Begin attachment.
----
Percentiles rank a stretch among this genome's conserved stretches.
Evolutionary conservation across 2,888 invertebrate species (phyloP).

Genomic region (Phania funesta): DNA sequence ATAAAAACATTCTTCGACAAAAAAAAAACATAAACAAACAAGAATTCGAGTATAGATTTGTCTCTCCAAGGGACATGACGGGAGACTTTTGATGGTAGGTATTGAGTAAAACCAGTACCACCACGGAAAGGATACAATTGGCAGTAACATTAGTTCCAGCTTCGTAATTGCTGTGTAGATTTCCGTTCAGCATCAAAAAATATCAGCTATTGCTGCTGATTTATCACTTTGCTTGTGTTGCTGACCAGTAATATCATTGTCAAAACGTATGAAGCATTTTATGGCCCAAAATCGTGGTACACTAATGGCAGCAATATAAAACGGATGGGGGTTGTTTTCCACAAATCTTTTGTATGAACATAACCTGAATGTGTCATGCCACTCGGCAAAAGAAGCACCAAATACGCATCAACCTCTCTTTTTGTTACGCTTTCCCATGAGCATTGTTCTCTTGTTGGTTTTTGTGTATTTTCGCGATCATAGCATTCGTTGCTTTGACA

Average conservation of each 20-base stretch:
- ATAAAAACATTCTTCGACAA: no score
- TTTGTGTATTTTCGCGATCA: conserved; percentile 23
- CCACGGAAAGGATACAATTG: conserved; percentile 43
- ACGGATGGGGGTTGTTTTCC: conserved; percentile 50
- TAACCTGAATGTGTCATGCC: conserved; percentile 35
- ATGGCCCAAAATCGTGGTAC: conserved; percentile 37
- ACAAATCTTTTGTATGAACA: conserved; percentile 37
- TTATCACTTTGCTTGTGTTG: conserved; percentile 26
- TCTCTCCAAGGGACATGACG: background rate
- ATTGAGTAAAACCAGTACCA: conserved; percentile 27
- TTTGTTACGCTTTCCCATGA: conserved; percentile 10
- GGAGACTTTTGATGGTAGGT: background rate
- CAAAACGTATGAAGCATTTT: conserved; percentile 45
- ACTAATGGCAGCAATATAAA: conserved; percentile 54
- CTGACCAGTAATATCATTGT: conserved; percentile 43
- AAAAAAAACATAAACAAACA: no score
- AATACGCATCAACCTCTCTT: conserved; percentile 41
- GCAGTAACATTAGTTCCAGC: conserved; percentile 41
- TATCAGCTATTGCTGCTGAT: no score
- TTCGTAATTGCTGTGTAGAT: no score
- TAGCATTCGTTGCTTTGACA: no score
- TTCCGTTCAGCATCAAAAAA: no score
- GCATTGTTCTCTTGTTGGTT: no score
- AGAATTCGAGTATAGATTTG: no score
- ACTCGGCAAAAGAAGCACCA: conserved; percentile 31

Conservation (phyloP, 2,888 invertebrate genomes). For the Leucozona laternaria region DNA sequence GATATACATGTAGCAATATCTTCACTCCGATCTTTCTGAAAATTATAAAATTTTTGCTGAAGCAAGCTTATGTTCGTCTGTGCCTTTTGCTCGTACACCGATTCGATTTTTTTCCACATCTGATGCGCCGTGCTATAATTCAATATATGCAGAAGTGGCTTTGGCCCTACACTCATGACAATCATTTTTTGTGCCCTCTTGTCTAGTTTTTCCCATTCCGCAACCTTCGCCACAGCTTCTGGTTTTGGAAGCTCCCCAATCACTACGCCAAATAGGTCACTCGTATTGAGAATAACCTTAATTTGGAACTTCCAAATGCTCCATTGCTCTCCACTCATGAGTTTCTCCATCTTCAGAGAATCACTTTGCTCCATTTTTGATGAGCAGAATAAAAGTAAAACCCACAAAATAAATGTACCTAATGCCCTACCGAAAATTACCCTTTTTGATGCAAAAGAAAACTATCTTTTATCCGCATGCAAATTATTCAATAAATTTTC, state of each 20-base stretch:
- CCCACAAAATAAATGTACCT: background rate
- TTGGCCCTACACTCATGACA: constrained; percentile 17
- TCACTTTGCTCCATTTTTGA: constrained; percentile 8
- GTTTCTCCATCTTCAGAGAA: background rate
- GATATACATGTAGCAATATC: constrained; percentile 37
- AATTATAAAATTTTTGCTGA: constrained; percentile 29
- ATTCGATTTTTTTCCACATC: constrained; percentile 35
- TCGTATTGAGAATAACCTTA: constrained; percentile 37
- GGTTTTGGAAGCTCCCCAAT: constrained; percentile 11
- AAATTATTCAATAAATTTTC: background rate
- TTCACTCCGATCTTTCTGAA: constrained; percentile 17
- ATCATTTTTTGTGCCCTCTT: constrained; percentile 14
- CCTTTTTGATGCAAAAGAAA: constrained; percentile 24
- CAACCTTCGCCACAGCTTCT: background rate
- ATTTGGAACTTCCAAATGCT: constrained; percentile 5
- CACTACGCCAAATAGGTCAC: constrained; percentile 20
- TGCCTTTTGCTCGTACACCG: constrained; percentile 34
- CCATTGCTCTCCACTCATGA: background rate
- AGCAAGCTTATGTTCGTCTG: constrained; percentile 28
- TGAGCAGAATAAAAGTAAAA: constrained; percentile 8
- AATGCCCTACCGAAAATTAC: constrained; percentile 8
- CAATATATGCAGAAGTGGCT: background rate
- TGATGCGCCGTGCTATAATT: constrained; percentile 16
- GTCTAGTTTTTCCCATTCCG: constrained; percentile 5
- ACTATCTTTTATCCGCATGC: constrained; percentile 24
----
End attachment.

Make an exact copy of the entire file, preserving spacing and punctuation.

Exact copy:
Percentiles rank a stretch among this genome's conserved stretches.
Evolutionary conservation across 2,888 invertebrate species (phyloP).

Genomic region (Phania funesta): DNA sequence ATAAAAACATTCTTCGACAAAAAAAAAACATAAACAAACAAGAATTCGAGTATAGATTTGTCTCTCCAAGGGACATGACGGGAGACTTTTGATGGTAGGTATTGAGTAAAACCAGTACCACCACGGAAAGGATACAATTGGCAGTAACATTAGTTCCAGCTTCGTAATTGCTGTGTAGATTTCCGTTCAGCATCAAAAAATATCAGCTATTGCTGCTGATTTATCACTTTGCTTGTGTTGCTGACCAGTAATATCATTGTCAAAACGTATGAAGCATTTTATGGCCCAAAATCGTGGTACACTAATGGCAGCAATATAAAACGGATGGGGGTTGTTTTCCACAAATCTTTTGTATGAACATAACCTGAATGTGTCATGCCACTCGGCAAAAGAAGCACCAAATACGCATCAACCTCTCTTTTTGTTACGCTTTCCCATGAGCATTGTTCTCTTGTTGGTTTTTGTGTATTTTCGCGATCATAGCATTCGTTGCTTTGACA

Average conservation of each 20-base stretch:
- ATAAAAACATTCTTCGACAA: no score
- TTTGTGTATTTTCGCGATCA: conserved; percentile 23
- CCACGGAAAGGATACAATTG: conserved; percentile 43
- ACGGATGGGGGTTGTTTTCC: conserved; percentile 50
- TAACCTGAATGTGTCATGCC: conserved; percentile 35
- ATGGCCCAAAATCGTGGTAC: conserved; percentile 37
- ACAAATCTTTTGTATGAACA: conserved; percentile 37
- TTATCACTTTGCTTGTGTTG: conserved; percentile 26
- TCTCTCCAAGGGACATGACG: background rate
- ATTGAGTAAAACCAGTACCA: conserved; percentile 27
- TTTGTTACGCTTTCCCATGA: conserved; percentile 10
- GGAGACTTTTGATGGTAGGT: background rate
- CAAAACGTATGAAGCATTTT: conserved; percentile 45
- ACTAATGGCAGCAATATAAA: conserved; percentile 54
- CTGACCAGTAATATCATTGT: conserved; percentile 43
- AAAAAAAACATAAACAAACA: no score
- AATACGCATCAACCTCTCTT: conserved; percentile 41
- GCAGTAACATTAGTTCCAGC: conserved; percentile 41
- TATCAGCTATTGCTGCTGAT: no score
- TTCGTAATTGCTGTGTAGAT: no score
- TAGCATTCGTTGCTTTGACA: no score
- TTCCGTTCAGCATCAAAAAA: no score
- GCATTGTTCTCTTGTTGGTT: no score
- AGAATTCGAGTATAGATTTG: no score
- ACTCGGCAAAAGAAGCACCA: conserved; percentile 31

Conservation (phyloP, 2,888 invertebrate genomes). For the Leucozona laternaria region DNA sequence GATATACATGTAGCAATATCTTCACTCCGATCTTTCTGAAAATTATAAAATTTTTGCTGAAGCAAGCTTATGTTCGTCTGTGCCTTTTGCTCGTACACCGATTCGATTTTTTTCCACATCTGATGCGCCGTGCTATAATTCAATATATGCAGAAGTGGCTTTGGCCCTACACTCATGACAATCATTTTTTGTGCCCTCTTGTCTAGTTTTTCCCATTCCGCAACCTTCGCCACAGCTTCTGGTTTTGGAAGCTCCCCAATCACTACGCCAAATAGGTCACTCGTATTGAGAATAACCTTAATTTGGAACTTCCAAATGCTCCATTGCTCTCCACTCATGAGTTTCTCCATCTTCAGAGAATCACTTTGCTCCATTTTTGATGAGCAGAATAAAAGTAAAACCCACAAAATAAATGTACCTAATGCCCTACCGAAAATTACCCTTTTTGATGCAAAAGAAAACTATCTTTTATCCGCATGCAAATTATTCAATAAATTTTC, state of each 20-base stretch:
- CCCACAAAATAAATGTACCT: background rate
- TTGGCCCTACACTCATGACA: constrained; percentile 17
- TCACTTTGCTCCATTTTTGA: constrained; percentile 8
- GTTTCTCCATCTTCAGAGAA: background rate
- GATATACATGTAGCAATATC: constrained; percentile 37
- AATTATAAAATTTTTGCTGA: constrained; percentile 29
- ATTCGATTTTTTTCCACATC: constrained; percentile 35
- TCGTATTGAGAATAACCTTA: constrained; percentile 37
- GGTTTTGGAAGCTCCCCAAT: constrained; percentile 11
- AAATTATTCAATAAATTTTC: background rate
- TTCACTCCGATCTTTCTGAA: constrained; percentile 17
- ATCATTTTTTGTGCCCTCTT: constrained; percentile 14
- CCTTTTTGATGCAAAAGAAA: constrained; percentile 24
- CAACCTTCGCCACAGCTTCT: background rate
- ATTTGGAACTTCCAAATGCT: constrained; percentile 5
- CACTACGCCAAATAGGTCAC: constrained; percentile 20
- TGCCTTTTGCTCGTACACCG: constrained; percentile 34
- CCATTGCTCTCCACTCATGA: background rate
- AGCAAGCTTATGTTCGTCTG: constrained; percentile 28
- TGAGCAGAATAAAAGTAAAA: constrained; percentile 8
- AATGCCCTACCGAAAATTAC: constrained; percentile 8
- CAATATATGCAGAAGTGGCT: background rate
- TGATGCGCCGTGCTATAATT: constrained; percentile 16
- GTCTAGTTTTTCCCATTCCG: constrained; percentile 5
- ACTATCTTTTATCCGCATGC: constrained; percentile 24